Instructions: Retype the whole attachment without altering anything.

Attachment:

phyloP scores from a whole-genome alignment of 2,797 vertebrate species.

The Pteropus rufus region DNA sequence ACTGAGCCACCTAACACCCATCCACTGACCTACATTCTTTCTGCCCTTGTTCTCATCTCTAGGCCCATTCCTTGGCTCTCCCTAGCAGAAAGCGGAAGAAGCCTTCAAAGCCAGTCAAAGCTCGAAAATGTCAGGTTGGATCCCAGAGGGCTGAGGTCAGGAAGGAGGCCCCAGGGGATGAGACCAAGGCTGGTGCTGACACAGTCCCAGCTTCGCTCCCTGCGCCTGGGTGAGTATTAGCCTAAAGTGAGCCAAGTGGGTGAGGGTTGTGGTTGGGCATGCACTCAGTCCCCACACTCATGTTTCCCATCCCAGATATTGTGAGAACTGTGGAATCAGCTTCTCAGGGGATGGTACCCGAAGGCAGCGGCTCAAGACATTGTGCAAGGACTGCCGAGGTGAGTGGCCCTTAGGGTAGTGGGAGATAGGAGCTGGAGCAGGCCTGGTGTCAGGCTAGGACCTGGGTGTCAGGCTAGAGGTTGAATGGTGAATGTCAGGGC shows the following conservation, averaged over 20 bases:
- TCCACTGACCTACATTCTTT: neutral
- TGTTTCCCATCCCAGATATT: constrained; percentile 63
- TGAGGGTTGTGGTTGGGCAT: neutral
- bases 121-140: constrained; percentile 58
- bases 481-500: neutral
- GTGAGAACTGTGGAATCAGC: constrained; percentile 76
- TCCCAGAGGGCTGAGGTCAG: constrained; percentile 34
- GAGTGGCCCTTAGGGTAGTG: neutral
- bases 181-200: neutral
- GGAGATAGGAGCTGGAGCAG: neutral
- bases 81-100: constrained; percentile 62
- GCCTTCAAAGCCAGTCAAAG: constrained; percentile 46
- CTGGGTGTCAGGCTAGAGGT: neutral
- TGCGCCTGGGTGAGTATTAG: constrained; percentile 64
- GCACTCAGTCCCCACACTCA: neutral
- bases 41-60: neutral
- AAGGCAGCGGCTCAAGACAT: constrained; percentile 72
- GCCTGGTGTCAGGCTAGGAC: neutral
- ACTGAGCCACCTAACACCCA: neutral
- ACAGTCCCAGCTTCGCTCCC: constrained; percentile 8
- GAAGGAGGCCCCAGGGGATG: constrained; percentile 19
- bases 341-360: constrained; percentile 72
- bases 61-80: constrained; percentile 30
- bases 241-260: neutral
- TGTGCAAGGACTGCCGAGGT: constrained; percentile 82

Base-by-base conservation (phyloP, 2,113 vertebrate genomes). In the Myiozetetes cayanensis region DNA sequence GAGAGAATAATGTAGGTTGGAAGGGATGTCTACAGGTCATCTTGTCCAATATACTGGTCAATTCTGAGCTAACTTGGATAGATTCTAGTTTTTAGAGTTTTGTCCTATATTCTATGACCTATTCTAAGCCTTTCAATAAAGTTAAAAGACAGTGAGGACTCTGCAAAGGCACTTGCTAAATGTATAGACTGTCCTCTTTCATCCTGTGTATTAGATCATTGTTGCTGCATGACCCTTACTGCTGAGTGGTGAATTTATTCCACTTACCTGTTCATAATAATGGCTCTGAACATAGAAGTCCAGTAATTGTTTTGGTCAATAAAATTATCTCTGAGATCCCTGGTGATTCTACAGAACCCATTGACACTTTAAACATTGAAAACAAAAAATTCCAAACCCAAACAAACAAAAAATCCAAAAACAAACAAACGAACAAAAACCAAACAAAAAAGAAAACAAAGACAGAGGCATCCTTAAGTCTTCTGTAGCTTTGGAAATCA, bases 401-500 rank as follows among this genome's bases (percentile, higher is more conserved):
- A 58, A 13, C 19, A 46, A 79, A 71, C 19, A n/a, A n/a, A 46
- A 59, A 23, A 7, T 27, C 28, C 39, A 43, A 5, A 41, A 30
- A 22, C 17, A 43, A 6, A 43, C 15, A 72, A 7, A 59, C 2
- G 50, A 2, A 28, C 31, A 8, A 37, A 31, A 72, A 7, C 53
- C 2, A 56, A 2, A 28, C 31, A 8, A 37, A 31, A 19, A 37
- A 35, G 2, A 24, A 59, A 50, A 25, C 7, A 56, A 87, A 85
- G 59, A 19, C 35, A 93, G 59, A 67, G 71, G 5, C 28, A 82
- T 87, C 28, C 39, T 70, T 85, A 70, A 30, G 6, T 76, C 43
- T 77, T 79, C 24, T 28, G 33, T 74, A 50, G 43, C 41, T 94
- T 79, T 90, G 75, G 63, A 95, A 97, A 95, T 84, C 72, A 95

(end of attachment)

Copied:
phyloP scores from a whole-genome alignment of 2,797 vertebrate species.

The Pteropus rufus region DNA sequence ACTGAGCCACCTAACACCCATCCACTGACCTACATTCTTTCTGCCCTTGTTCTCATCTCTAGGCCCATTCCTTGGCTCTCCCTAGCAGAAAGCGGAAGAAGCCTTCAAAGCCAGTCAAAGCTCGAAAATGTCAGGTTGGATCCCAGAGGGCTGAGGTCAGGAAGGAGGCCCCAGGGGATGAGACCAAGGCTGGTGCTGACACAGTCCCAGCTTCGCTCCCTGCGCCTGGGTGAGTATTAGCCTAAAGTGAGCCAAGTGGGTGAGGGTTGTGGTTGGGCATGCACTCAGTCCCCACACTCATGTTTCCCATCCCAGATATTGTGAGAACTGTGGAATCAGCTTCTCAGGGGATGGTACCCGAAGGCAGCGGCTCAAGACATTGTGCAAGGACTGCCGAGGTGAGTGGCCCTTAGGGTAGTGGGAGATAGGAGCTGGAGCAGGCCTGGTGTCAGGCTAGGACCTGGGTGTCAGGCTAGAGGTTGAATGGTGAATGTCAGGGC shows the following conservation, averaged over 20 bases:
- TCCACTGACCTACATTCTTT: neutral
- TGTTTCCCATCCCAGATATT: constrained; percentile 63
- TGAGGGTTGTGGTTGGGCAT: neutral
- bases 121-140: constrained; percentile 58
- bases 481-500: neutral
- GTGAGAACTGTGGAATCAGC: constrained; percentile 76
- TCCCAGAGGGCTGAGGTCAG: constrained; percentile 34
- GAGTGGCCCTTAGGGTAGTG: neutral
- bases 181-200: neutral
- GGAGATAGGAGCTGGAGCAG: neutral
- bases 81-100: constrained; percentile 62
- GCCTTCAAAGCCAGTCAAAG: constrained; percentile 46
- CTGGGTGTCAGGCTAGAGGT: neutral
- TGCGCCTGGGTGAGTATTAG: constrained; percentile 64
- GCACTCAGTCCCCACACTCA: neutral
- bases 41-60: neutral
- AAGGCAGCGGCTCAAGACAT: constrained; percentile 72
- GCCTGGTGTCAGGCTAGGAC: neutral
- ACTGAGCCACCTAACACCCA: neutral
- ACAGTCCCAGCTTCGCTCCC: constrained; percentile 8
- GAAGGAGGCCCCAGGGGATG: constrained; percentile 19
- bases 341-360: constrained; percentile 72
- bases 61-80: constrained; percentile 30
- bases 241-260: neutral
- TGTGCAAGGACTGCCGAGGT: constrained; percentile 82

Base-by-base conservation (phyloP, 2,113 vertebrate genomes). In the Myiozetetes cayanensis region DNA sequence GAGAGAATAATGTAGGTTGGAAGGGATGTCTACAGGTCATCTTGTCCAATATACTGGTCAATTCTGAGCTAACTTGGATAGATTCTAGTTTTTAGAGTTTTGTCCTATATTCTATGACCTATTCTAAGCCTTTCAATAAAGTTAAAAGACAGTGAGGACTCTGCAAAGGCACTTGCTAAATGTATAGACTGTCCTCTTTCATCCTGTGTATTAGATCATTGTTGCTGCATGACCCTTACTGCTGAGTGGTGAATTTATTCCACTTACCTGTTCATAATAATGGCTCTGAACATAGAAGTCCAGTAATTGTTTTGGTCAATAAAATTATCTCTGAGATCCCTGGTGATTCTACAGAACCCATTGACACTTTAAACATTGAAAACAAAAAATTCCAAACCCAAACAAACAAAAAATCCAAAAACAAACAAACGAACAAAAACCAAACAAAAAAGAAAACAAAGACAGAGGCATCCTTAAGTCTTCTGTAGCTTTGGAAATCA, bases 401-500 rank as follows among this genome's bases (percentile, higher is more conserved):
- A 58, A 13, C 19, A 46, A 79, A 71, C 19, A n/a, A n/a, A 46
- A 59, A 23, A 7, T 27, C 28, C 39, A 43, A 5, A 41, A 30
- A 22, C 17, A 43, A 6, A 43, C 15, A 72, A 7, A 59, C 2
- G 50, A 2, A 28, C 31, A 8, A 37, A 31, A 72, A 7, C 53
- C 2, A 56, A 2, A 28, C 31, A 8, A 37, A 31, A 19, A 37
- A 35, G 2, A 24, A 59, A 50, A 25, C 7, A 56, A 87, A 85
- G 59, A 19, C 35, A 93, G 59, A 67, G 71, G 5, C 28, A 82
- T 87, C 28, C 39, T 70, T 85, A 70, A 30, G 6, T 76, C 43
- T 77, T 79, C 24, T 28, G 33, T 74, A 50, G 43, C 41, T 94
- T 79, T 90, G 75, G 63, A 95, A 97, A 95, T 84, C 72, A 95